The following posts have no fixed theme or style, but I hope you enjoy reading them!

Wednesday, 1 August 2007

Common Sense

Engineering is common sense. It involves some knowledge, but mainly the ability to take what you have and use your knowledge to achieve what you want to. You just have to pick out the important thing, and then solve the problem in the simplest way possible.

Of course, I make it sound easy. But I'm not an engineer, I'm just working with engineers this summer. And common sense is really hard to come by. Engineers have years and years of training, which means that they just see an easy solution to every problem. Common sense is not common, and it is not easy, and not everyone has it. In fact, it needs work to build it up until you can see all the simple logic that is staring you in the face.

Here are a couple of bits of common sense that people often overlook:

Don't take horse tranquilisers and think you are going to be ok.

Don't sell people weapons and then expect them to open fire only when and where you want.

Treat other people how you would want to be treated.

Environmentally, do the things that have no loss and only benefits. Take washing liquid... use Ecover and it will clean your dishes without polluting our water. Turn off things that aren't being used. Boil the amount of water that you need (it takes longer to boil more). It's easy to get hung up on details, do what is obvious!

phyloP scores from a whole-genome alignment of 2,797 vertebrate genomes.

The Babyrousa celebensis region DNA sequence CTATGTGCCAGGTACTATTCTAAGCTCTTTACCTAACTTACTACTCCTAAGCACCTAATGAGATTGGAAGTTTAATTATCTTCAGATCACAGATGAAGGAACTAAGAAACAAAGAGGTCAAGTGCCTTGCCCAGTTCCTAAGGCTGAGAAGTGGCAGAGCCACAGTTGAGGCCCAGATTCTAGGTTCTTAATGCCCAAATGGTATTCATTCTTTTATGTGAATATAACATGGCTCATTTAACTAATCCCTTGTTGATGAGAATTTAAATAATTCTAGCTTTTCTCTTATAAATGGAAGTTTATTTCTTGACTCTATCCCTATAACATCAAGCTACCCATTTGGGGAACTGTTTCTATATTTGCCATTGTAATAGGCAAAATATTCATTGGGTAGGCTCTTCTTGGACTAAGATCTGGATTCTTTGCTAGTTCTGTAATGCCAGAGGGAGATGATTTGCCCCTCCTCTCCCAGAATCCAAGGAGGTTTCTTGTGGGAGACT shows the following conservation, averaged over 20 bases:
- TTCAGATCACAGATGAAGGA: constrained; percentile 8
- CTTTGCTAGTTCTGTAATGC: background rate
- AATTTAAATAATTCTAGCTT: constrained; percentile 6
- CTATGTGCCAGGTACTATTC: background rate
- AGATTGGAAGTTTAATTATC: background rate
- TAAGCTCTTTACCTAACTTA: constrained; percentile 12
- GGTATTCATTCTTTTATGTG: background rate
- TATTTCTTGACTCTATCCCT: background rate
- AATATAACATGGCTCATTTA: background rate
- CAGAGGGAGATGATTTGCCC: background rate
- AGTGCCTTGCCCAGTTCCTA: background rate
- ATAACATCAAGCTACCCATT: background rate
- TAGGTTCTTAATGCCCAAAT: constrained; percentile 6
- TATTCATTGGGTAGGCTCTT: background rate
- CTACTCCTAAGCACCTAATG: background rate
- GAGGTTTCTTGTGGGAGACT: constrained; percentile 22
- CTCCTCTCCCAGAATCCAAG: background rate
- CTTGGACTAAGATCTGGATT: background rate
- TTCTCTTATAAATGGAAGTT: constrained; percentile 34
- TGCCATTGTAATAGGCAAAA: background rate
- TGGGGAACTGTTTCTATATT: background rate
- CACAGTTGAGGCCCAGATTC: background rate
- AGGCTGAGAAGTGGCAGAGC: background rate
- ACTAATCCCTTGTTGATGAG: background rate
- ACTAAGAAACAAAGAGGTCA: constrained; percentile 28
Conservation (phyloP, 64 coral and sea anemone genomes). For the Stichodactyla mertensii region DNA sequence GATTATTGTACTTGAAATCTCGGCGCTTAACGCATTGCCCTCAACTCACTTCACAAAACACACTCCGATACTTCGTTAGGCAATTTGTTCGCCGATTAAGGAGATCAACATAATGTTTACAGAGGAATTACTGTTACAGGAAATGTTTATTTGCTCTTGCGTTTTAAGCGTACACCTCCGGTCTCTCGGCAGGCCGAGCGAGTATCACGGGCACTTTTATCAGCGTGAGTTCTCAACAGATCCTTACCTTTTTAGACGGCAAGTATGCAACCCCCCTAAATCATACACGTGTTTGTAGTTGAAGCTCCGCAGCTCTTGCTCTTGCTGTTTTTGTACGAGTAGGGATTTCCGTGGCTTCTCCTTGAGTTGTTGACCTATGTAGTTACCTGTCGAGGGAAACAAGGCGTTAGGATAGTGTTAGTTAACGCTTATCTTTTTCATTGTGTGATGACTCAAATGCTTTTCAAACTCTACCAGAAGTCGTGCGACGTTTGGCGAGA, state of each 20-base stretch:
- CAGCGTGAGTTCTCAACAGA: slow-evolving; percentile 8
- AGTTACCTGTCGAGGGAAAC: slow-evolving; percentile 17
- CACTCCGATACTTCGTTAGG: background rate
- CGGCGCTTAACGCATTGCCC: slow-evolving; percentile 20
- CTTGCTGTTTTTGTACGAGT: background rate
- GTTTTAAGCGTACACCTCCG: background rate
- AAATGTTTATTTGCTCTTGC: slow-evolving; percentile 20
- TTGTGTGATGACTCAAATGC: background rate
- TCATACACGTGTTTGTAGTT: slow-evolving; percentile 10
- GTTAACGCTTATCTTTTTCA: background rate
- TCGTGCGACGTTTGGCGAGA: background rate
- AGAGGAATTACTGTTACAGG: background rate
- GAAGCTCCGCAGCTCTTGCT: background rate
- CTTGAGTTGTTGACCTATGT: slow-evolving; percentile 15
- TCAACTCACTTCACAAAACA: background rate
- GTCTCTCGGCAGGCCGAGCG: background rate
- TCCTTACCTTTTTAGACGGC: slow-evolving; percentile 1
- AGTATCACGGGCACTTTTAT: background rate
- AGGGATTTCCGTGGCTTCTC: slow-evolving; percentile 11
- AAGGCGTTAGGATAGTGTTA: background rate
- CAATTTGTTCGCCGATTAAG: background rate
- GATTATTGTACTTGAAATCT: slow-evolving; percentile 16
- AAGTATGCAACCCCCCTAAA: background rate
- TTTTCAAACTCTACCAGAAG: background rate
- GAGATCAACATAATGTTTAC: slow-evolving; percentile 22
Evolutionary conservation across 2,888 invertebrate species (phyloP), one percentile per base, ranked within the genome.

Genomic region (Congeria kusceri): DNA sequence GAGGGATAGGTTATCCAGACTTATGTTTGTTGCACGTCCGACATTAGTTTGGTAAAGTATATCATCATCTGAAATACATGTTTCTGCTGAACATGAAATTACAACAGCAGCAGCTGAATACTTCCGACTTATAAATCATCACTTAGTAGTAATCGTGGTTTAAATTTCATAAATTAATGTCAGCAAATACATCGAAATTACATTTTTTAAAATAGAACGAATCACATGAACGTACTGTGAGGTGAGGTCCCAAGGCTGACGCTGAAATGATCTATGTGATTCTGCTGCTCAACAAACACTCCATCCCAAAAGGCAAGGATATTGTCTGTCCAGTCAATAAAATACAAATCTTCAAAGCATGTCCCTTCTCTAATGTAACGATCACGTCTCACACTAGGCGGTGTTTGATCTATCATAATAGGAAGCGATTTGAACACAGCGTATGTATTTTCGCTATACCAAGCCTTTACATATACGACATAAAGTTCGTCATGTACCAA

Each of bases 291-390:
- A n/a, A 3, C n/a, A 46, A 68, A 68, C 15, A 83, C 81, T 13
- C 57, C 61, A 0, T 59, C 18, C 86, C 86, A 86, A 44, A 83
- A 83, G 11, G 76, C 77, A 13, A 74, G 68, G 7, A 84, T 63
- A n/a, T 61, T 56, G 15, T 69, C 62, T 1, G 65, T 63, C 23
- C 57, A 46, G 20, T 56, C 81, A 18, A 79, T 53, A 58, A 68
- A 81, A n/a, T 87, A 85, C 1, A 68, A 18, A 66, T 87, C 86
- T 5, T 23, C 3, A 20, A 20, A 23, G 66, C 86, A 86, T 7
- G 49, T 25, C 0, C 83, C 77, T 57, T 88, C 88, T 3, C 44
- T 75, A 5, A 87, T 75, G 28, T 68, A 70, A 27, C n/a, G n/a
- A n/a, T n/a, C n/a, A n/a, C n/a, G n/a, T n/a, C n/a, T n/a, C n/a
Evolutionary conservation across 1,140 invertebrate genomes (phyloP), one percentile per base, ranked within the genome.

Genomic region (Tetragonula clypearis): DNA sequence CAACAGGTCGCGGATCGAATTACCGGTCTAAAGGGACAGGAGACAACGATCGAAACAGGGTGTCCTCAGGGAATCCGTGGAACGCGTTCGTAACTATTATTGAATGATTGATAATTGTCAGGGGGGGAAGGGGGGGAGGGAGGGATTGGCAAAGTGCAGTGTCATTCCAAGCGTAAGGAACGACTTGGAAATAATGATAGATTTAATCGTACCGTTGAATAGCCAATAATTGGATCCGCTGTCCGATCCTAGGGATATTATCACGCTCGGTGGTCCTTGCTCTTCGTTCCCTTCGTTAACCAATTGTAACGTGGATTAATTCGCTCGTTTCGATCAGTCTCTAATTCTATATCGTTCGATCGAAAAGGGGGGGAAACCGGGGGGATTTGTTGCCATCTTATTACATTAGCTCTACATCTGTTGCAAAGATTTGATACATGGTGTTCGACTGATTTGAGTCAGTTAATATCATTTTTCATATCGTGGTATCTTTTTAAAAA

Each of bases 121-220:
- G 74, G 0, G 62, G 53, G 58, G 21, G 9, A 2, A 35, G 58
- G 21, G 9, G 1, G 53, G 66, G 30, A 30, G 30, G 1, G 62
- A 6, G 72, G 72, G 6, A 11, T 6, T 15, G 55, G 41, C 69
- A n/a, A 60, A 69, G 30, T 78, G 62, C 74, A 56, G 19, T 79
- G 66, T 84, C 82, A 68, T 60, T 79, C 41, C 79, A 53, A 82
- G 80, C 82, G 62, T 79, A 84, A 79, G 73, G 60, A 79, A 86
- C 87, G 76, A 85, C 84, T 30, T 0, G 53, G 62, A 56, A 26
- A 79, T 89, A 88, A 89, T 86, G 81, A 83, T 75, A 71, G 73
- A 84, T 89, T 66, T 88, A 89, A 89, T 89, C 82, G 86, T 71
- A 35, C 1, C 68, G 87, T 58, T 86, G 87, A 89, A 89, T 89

Why do we have plug-sockets near the floor? Most appliances are used at around waist height, except a vacuum cleaner; people would unplug things they aren't using if it were easier. Put it by a lightswitch, then when you turn off the light, turn off your appliances.

Staying on the environmental theme... HSBC has apparently become carbon neutral. This means that they are planting trees or something like that, to offset their emissions. If they cut down on what they use, it would work much better. It's common sense to see that nature works well on its own, so why change it? A plane gives off carbon dioxide, and trees absorb it. So far so good. But you have to plant the trees in a place where there are no other trees or greenery, no buildings, the land isn't being used for something else, there has to be enough nutrients for the trees to grow... so where is this, precisely? Then, we forget that the plane gives off more than just carbon dioxide, it produces vapour trails for example, which contribute something else to global warming. Why not switch to envelopes that don't have the plastic window? That would save our precious oil, save on landfill, and probably reduce the carbon footprint too.

Go to bed when you are tired
like I am now... (and maybe I'll stop these stupid preachy blog posts)

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